Medical Negligence* in Ireland

A medical negligence claim in Ireland may arise if you have suffered from an injury as a result of medical mistreatment or a lack of medical care.

Medical negligence can be a factor in a cases involving spinal injury, brain injury and birth injuries as well as other life change injuries. These cases can result from delayed treatment, failure in diagnosis or treatment, such as a negligently performed surgery, not providing patients with accurate information, or not involving them properly in decision-making around their own care.

 

What is the test for medical negligence in Ireland?

You must be able to prove the following:

1. Breach of Duty

  •  Was there a breach of the duty of care owed by the medical practitioner?

&

  • Did that breach of duty cause the injury in question?

2. Can the medical practitioner in question be proved guilty of such failure – that no medical practitioner of equal specialist or general status and skill would be guilty of, if acting with ordinary care?

 

How was the test for medical negligence determined?

The principles to be applied were set down in 1989 in the seminal case of Dunne v National Maternity Hospital and Jackson. In this case, the infant Plaintiff sustained irreversible brain damage and catastrophic injuries at birth and his mother (on his behalf) brought a claim in the High Court seeking compensation for those injuries. The facts of the case related to the alleged negligent mismanagement of the last six hours of the mother’s twin pregnancy and labour by failing to monitor two foetal heart beats instead of one. This was the very first birth injuries case to come before the Courts and the decision of the High Court was appealed to the Supreme Court.

The Supreme Court’s judgement summarised the legal principles which the Courts should adopt in all cases of medical malpractice and since then they have become known as the ‘Dunne principles’ and are as follows:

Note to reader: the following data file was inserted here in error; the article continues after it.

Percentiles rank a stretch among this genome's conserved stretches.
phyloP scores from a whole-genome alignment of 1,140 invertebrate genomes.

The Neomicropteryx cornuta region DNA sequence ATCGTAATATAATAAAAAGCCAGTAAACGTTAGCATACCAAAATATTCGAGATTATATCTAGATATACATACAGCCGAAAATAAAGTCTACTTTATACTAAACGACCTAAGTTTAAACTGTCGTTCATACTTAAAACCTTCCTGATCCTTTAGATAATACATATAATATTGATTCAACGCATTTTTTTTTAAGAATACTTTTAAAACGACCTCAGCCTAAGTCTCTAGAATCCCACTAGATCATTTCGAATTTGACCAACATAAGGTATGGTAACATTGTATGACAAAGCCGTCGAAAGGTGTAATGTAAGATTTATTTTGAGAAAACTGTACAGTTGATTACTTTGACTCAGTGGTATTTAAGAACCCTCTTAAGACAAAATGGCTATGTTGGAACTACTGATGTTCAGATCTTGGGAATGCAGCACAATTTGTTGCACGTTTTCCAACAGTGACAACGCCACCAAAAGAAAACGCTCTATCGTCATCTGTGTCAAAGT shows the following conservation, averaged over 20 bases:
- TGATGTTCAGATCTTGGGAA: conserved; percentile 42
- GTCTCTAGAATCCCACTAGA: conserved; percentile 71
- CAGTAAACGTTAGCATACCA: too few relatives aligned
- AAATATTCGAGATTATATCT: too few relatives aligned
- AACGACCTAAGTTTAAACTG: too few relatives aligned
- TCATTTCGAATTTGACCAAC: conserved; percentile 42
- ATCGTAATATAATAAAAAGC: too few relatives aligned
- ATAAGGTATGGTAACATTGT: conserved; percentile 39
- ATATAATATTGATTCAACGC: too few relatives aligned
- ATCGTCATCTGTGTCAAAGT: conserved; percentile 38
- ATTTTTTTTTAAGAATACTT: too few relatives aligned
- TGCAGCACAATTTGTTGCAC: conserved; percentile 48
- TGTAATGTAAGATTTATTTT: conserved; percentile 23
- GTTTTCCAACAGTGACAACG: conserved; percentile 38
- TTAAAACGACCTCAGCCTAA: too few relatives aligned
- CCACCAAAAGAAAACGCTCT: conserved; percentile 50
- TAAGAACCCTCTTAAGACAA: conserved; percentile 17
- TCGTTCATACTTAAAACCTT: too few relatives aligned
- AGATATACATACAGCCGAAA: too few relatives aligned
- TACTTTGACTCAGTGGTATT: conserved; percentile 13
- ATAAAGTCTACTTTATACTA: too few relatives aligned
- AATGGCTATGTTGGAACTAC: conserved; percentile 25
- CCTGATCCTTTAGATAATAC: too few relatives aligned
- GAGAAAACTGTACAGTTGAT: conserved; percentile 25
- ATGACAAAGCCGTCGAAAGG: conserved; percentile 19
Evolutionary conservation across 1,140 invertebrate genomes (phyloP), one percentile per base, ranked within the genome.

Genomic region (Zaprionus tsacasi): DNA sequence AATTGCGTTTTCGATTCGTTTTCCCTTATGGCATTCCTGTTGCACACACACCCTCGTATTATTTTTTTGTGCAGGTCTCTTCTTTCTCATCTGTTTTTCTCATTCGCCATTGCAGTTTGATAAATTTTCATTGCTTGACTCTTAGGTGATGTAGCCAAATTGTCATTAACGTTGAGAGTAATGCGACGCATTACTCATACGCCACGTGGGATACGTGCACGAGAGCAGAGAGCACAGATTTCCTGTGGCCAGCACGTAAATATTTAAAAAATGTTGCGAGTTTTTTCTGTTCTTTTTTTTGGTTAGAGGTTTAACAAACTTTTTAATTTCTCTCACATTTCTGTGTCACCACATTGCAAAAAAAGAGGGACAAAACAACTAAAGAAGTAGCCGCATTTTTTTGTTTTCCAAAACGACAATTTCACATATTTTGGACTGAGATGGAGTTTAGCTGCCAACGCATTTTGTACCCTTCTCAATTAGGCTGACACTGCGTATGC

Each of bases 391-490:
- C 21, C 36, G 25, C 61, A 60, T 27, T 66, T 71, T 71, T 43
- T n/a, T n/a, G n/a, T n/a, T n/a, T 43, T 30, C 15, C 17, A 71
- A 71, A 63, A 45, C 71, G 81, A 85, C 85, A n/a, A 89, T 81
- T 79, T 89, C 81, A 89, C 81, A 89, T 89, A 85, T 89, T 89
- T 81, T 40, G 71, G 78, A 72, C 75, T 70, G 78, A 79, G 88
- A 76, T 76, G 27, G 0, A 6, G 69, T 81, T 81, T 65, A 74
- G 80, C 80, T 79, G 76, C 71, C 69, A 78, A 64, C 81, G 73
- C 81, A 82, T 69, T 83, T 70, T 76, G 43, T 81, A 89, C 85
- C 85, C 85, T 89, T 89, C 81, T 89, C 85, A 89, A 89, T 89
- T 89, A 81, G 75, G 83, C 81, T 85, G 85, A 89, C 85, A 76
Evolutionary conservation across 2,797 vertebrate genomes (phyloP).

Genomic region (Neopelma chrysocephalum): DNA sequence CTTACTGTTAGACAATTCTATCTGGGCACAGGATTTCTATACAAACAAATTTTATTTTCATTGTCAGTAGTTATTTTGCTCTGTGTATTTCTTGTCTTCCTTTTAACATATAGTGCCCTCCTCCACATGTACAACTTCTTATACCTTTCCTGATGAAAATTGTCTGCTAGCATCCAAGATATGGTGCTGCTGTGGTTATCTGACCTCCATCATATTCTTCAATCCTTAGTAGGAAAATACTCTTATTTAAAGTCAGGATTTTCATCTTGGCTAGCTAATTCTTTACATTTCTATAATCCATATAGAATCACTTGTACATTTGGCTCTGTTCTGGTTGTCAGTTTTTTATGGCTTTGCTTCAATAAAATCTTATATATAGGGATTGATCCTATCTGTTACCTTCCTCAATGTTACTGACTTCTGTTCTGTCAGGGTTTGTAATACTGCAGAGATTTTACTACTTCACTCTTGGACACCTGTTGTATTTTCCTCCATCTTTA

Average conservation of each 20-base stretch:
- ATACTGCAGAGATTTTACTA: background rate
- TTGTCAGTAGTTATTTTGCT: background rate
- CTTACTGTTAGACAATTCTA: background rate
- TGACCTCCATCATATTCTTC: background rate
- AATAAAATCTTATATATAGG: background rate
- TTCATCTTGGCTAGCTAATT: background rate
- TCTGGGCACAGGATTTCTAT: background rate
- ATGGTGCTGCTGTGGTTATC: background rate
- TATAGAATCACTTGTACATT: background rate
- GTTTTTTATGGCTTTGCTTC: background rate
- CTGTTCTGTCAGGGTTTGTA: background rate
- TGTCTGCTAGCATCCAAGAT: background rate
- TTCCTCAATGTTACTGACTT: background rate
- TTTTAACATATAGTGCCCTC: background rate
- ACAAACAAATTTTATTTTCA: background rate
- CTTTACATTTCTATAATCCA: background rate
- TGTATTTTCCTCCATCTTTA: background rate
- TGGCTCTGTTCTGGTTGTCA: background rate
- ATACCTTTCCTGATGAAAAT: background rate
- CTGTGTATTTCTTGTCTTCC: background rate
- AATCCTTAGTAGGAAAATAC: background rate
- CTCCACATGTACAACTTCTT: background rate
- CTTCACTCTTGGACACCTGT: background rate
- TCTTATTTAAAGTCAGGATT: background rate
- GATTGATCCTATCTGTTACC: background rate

Dunne Principles

The principles applicable are as follows:

  1. The test for establishing negligence in diagnosis or treatment on the part of a medical practitioner is whether he or she is proved guilty of such failure — as no medical practitioner of equal specialist or general status and skill would be guilty of if acting with ordinary care.
  2. The fact that the negligence allegation is based on the fact that the medical practitioner deviated from a general and approved practice will not establish negligence unless it is also proved that the course he took was one which no medical practitioner of like specialisation and skill would have followed had he been taking the ordinary care required of a person with his or her qualifications.
  3. If a medical practitioner charged with negligence defends his conduct by establishing that he followed an approved practice, this is one which was approved of by his colleagues of similar specialisation and skill, he cannot escape liability if in reply the Plaintiff establishes that such practice has inherent defects which ought to have been obvious to any person giving the matter due consideration.
  4. An honest difference of opinion between doctors as to which are the better of two ways of treating a patient does not provide grounds for a Judge to make a finding on negligence.
  5. It is not for a Judge to decide which of two alternativeive courses of treatment is preferable, his function is to decide whether the course of treatment followed by the defendant practitioner, on the evidence, complied with the careful conduct of a medical practitioner of like specialisation and skill.

In a recent Supreme Court case of Ruth Morrissey and Paul Morrissey v Health Service Executive, Quest Diagnostics Incorporated and Medlab Pathology Limited the Supreme Court affirmed that the ‘Dunne’ principles remain the appropriate legal test for establishing liability in medical negligence litigation in Ireland.